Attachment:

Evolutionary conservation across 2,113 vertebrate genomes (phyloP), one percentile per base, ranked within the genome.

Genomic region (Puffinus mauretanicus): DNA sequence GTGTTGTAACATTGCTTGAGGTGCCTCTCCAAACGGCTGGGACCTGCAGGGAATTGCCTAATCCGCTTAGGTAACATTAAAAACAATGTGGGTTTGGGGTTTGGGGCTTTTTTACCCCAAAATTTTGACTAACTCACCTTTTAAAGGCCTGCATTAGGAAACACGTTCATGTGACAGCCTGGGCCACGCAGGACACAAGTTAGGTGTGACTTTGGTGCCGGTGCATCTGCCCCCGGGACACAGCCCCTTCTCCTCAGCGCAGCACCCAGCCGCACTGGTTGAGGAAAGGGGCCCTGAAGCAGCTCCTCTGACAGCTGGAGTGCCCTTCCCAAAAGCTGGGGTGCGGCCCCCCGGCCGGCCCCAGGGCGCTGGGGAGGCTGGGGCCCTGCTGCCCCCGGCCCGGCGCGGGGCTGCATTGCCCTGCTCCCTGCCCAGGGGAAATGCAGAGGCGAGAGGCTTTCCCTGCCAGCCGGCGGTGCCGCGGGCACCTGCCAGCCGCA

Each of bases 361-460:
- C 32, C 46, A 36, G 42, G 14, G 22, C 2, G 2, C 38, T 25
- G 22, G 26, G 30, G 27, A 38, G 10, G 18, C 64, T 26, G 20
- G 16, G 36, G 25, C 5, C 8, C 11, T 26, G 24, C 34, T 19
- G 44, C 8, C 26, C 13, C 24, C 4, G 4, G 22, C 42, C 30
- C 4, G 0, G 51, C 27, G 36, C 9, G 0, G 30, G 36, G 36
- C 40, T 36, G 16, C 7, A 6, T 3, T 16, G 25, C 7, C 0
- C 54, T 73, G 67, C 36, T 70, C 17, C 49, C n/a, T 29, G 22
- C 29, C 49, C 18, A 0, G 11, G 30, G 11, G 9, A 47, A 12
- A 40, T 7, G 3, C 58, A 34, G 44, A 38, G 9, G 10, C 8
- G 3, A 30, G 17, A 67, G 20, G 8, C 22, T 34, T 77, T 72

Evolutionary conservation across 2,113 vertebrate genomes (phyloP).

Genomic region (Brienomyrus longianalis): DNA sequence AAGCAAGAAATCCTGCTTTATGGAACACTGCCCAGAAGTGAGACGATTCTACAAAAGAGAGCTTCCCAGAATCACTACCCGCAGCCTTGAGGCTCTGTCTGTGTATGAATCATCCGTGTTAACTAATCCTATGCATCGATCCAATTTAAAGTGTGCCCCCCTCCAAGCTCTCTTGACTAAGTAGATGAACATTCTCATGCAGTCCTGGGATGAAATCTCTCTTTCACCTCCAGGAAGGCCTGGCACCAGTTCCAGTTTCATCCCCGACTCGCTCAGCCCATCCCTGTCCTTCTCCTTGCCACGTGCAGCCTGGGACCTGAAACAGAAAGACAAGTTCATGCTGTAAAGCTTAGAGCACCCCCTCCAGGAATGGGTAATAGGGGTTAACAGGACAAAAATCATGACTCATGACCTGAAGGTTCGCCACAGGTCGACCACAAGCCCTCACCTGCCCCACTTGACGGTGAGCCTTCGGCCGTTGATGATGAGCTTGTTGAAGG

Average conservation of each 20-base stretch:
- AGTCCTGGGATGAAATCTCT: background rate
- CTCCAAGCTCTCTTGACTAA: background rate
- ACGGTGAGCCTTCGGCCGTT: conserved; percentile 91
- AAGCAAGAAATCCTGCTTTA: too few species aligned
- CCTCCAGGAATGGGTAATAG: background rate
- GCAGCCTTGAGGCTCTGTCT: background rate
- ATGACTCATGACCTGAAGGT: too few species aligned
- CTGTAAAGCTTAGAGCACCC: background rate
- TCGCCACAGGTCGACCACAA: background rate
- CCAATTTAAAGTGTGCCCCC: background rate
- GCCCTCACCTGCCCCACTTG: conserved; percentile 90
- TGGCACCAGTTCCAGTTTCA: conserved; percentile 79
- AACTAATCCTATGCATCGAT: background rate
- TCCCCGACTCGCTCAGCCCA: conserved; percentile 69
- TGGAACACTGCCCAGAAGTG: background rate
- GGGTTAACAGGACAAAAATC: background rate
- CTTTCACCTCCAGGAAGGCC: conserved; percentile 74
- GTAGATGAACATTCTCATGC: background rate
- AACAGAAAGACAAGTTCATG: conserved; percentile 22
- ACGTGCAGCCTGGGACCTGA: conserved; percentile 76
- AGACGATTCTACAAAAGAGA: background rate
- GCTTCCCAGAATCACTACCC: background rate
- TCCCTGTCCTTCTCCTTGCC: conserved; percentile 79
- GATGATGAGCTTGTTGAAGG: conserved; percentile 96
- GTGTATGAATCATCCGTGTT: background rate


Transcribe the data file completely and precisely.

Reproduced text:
Evolutionary conservation across 2,113 vertebrate genomes (phyloP), one percentile per base, ranked within the genome.

Genomic region (Puffinus mauretanicus): DNA sequence GTGTTGTAACATTGCTTGAGGTGCCTCTCCAAACGGCTGGGACCTGCAGGGAATTGCCTAATCCGCTTAGGTAACATTAAAAACAATGTGGGTTTGGGGTTTGGGGCTTTTTTACCCCAAAATTTTGACTAACTCACCTTTTAAAGGCCTGCATTAGGAAACACGTTCATGTGACAGCCTGGGCCACGCAGGACACAAGTTAGGTGTGACTTTGGTGCCGGTGCATCTGCCCCCGGGACACAGCCCCTTCTCCTCAGCGCAGCACCCAGCCGCACTGGTTGAGGAAAGGGGCCCTGAAGCAGCTCCTCTGACAGCTGGAGTGCCCTTCCCAAAAGCTGGGGTGCGGCCCCCCGGCCGGCCCCAGGGCGCTGGGGAGGCTGGGGCCCTGCTGCCCCCGGCCCGGCGCGGGGCTGCATTGCCCTGCTCCCTGCCCAGGGGAAATGCAGAGGCGAGAGGCTTTCCCTGCCAGCCGGCGGTGCCGCGGGCACCTGCCAGCCGCA

Each of bases 361-460:
- C 32, C 46, A 36, G 42, G 14, G 22, C 2, G 2, C 38, T 25
- G 22, G 26, G 30, G 27, A 38, G 10, G 18, C 64, T 26, G 20
- G 16, G 36, G 25, C 5, C 8, C 11, T 26, G 24, C 34, T 19
- G 44, C 8, C 26, C 13, C 24, C 4, G 4, G 22, C 42, C 30
- C 4, G 0, G 51, C 27, G 36, C 9, G 0, G 30, G 36, G 36
- C 40, T 36, G 16, C 7, A 6, T 3, T 16, G 25, C 7, C 0
- C 54, T 73, G 67, C 36, T 70, C 17, C 49, C n/a, T 29, G 22
- C 29, C 49, C 18, A 0, G 11, G 30, G 11, G 9, A 47, A 12
- A 40, T 7, G 3, C 58, A 34, G 44, A 38, G 9, G 10, C 8
- G 3, A 30, G 17, A 67, G 20, G 8, C 22, T 34, T 77, T 72

Evolutionary conservation across 2,113 vertebrate genomes (phyloP).

Genomic region (Brienomyrus longianalis): DNA sequence AAGCAAGAAATCCTGCTTTATGGAACACTGCCCAGAAGTGAGACGATTCTACAAAAGAGAGCTTCCCAGAATCACTACCCGCAGCCTTGAGGCTCTGTCTGTGTATGAATCATCCGTGTTAACTAATCCTATGCATCGATCCAATTTAAAGTGTGCCCCCCTCCAAGCTCTCTTGACTAAGTAGATGAACATTCTCATGCAGTCCTGGGATGAAATCTCTCTTTCACCTCCAGGAAGGCCTGGCACCAGTTCCAGTTTCATCCCCGACTCGCTCAGCCCATCCCTGTCCTTCTCCTTGCCACGTGCAGCCTGGGACCTGAAACAGAAAGACAAGTTCATGCTGTAAAGCTTAGAGCACCCCCTCCAGGAATGGGTAATAGGGGTTAACAGGACAAAAATCATGACTCATGACCTGAAGGTTCGCCACAGGTCGACCACAAGCCCTCACCTGCCCCACTTGACGGTGAGCCTTCGGCCGTTGATGATGAGCTTGTTGAAGG

Average conservation of each 20-base stretch:
- AGTCCTGGGATGAAATCTCT: background rate
- CTCCAAGCTCTCTTGACTAA: background rate
- ACGGTGAGCCTTCGGCCGTT: conserved; percentile 91
- AAGCAAGAAATCCTGCTTTA: too few species aligned
- CCTCCAGGAATGGGTAATAG: background rate
- GCAGCCTTGAGGCTCTGTCT: background rate
- ATGACTCATGACCTGAAGGT: too few species aligned
- CTGTAAAGCTTAGAGCACCC: background rate
- TCGCCACAGGTCGACCACAA: background rate
- CCAATTTAAAGTGTGCCCCC: background rate
- GCCCTCACCTGCCCCACTTG: conserved; percentile 90
- TGGCACCAGTTCCAGTTTCA: conserved; percentile 79
- AACTAATCCTATGCATCGAT: background rate
- TCCCCGACTCGCTCAGCCCA: conserved; percentile 69
- TGGAACACTGCCCAGAAGTG: background rate
- GGGTTAACAGGACAAAAATC: background rate
- CTTTCACCTCCAGGAAGGCC: conserved; percentile 74
- GTAGATGAACATTCTCATGC: background rate
- AACAGAAAGACAAGTTCATG: conserved; percentile 22
- ACGTGCAGCCTGGGACCTGA: conserved; percentile 76
- AGACGATTCTACAAAAGAGA: background rate
- GCTTCCCAGAATCACTACCC: background rate
- TCCCTGTCCTTCTCCTTGCC: conserved; percentile 79
- GATGATGAGCTTGTTGAAGG: conserved; percentile 96
- GTGTATGAATCATCCGTGTT: background rate